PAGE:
The world can do more to build the conditions for peace. So I will call together an international meeting this fall of representatives from nations that support a two-state solution, reject violence, recognize Israel’s right to exist, and commit to all previous agreements between the parties.

When the list of Annapolis invitees was released last week, it became clear—to nobody’s surprise—that not one of those four requirements had been enforced. This nonchalant way of doing business in the Middle East has become a pattern for the Bush administration, especially when it comes to the Israeli-Palestinian conflict and the peace process. The administration has continuously reconfigured its principles and goals in order to elide intransigent problems.

In 2003, the administration committed itself to the Roadmap, which created a sequential, three-phase set of requirements whose fulfillment would allow the creation of a Palestinian state. When the Palestinians could not even begin to fulfill the first phase—waging an internal battle against terrorists and eliminating incitement—the Roadmap was simply ignored in favor of various other, more convenient, strategies, such as attempting to accomplish Phase 3 (“final status”) before Phase 1, and, today, the pursuit of a “parallel,” rather than sequential, process. In July, Bush said that a fall peace conference would concern itself with Palestinian institution-building, good governance, and Arab support for the peace process. Yet between then and now there has been virtually no progress on internal Palestinian reform, and no progress on cajoling “moderate” Arab states into attending a conference under the original conditions. As a result, the administration has simply discarded the original raison d’etre of the conference in favor of something else, a farrago of previous commitments and strategies. And so tomorrow, the deputy foreign minister of Syria will be in Annapolis representing a country that is at war with three American allies (Israel, Lebanon, and Iraq), that makes itself a base of operations for Hamas and a smuggling conduit for Hizballah, and that is allied with Iran. In being unable to distinguish between friends and enemies, the administration is sacrificing America’s long-term credibility for short-term accomplishments—and dubious ones, at that.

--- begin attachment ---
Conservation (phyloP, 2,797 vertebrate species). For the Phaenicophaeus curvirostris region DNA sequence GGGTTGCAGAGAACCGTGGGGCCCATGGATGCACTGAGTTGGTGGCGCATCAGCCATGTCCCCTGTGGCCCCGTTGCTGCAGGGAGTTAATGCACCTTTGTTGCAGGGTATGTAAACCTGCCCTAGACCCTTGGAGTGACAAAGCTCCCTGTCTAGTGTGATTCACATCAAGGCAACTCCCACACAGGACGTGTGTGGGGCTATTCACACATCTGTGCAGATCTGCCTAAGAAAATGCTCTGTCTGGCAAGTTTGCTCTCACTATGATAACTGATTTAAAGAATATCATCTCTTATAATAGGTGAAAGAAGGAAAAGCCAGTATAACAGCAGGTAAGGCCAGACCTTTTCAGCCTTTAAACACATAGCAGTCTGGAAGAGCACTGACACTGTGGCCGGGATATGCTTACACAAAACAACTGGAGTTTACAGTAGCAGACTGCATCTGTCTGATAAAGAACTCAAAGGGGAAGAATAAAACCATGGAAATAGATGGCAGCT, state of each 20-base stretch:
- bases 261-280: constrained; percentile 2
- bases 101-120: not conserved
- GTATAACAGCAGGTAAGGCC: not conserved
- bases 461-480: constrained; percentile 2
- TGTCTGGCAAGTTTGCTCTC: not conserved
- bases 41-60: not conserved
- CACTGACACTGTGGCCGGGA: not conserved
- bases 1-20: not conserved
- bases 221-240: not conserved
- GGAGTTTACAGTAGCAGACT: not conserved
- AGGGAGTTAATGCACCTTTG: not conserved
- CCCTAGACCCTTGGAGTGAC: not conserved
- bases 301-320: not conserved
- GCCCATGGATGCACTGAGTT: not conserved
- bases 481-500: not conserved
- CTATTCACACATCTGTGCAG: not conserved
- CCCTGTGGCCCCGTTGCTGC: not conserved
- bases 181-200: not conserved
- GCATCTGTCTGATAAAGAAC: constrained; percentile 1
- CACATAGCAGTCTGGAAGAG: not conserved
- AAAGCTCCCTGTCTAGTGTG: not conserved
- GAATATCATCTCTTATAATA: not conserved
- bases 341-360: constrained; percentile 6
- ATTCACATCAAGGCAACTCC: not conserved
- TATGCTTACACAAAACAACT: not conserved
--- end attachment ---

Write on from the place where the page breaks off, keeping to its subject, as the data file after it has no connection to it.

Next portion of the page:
It has been said many times that the three main participants at Annapolis are politically weak. In this case, the prime reason for American weakness is not Bush’s domestic approval ratings, or our problems in Iraq, but rather the entirely legitimate perception of the Bush administration as an unreliable, easily-manipulated interlocutor.

It’s worth recalling a few details of Annapolis’s origins in order that they may shed some light on what is happening, and not happening, this week. On July 16th, a few weeks after Hamas took Gaza by force, President Bush delivered a speech about the Israeli-Palestinian conflict that announced the administration’s intention to hold a peace conference. He said:

The world can do more to build the conditions for peace. So I will call together an international meeting this fall of representatives from nations that support a two-state solution, reject violence, recognize Israel’s right to exist, and commit to all previous agreements between the parties.

When the list of Annapolis invitees was released last week, it became clear—to nobody’s surprise—that not one of those four requirements had been enforced. This nonchalant way of doing business in the Middle East has become a pattern for the Bush administration, especially when it comes to the Israeli-Palestinian conflict and the peace process. The administration has continuously reconfigured its principles and goals in order to elide intransigent problems.

In 2003, the administration committed itself to the Roadmap, which created a sequential, three-phase set of requirements whose fulfillment would allow the creation of a Palestinian state. When the Palestinians could not even begin to fulfill the first phase—waging an internal battle against terrorists and eliminating incitement—the Roadmap was simply ignored in favor of various other, more convenient, strategies, such as attempting to accomplish Phase 3 (“final status”) before Phase 1, and, today, the pursuit of a “parallel,” rather than sequential, process. In July, Bush said that a fall peace conference would concern itself with Palestinian institution-building, good governance, and Arab support for the peace process. Yet between then and now there has been virtually no progress on internal Palestinian reform, and no progress on cajoling “moderate” Arab states into attending a conference under the original conditions. As a result, the administration has simply discarded the original raison d’etre of the conference in favor of something else, a farrago of previous commitments and strategies. And so tomorrow, the deputy foreign minister of Syria will be in Annapolis representing a country that is at war with three American allies (Israel, Lebanon, and Iraq), that makes itself a base of operations for Hamas and a smuggling conduit for Hizballah, and that is allied with Iran. In being unable to distinguish between friends and enemies, the administration is sacrificing America’s long-term credibility for short-term accomplishments—and dubious ones, at that.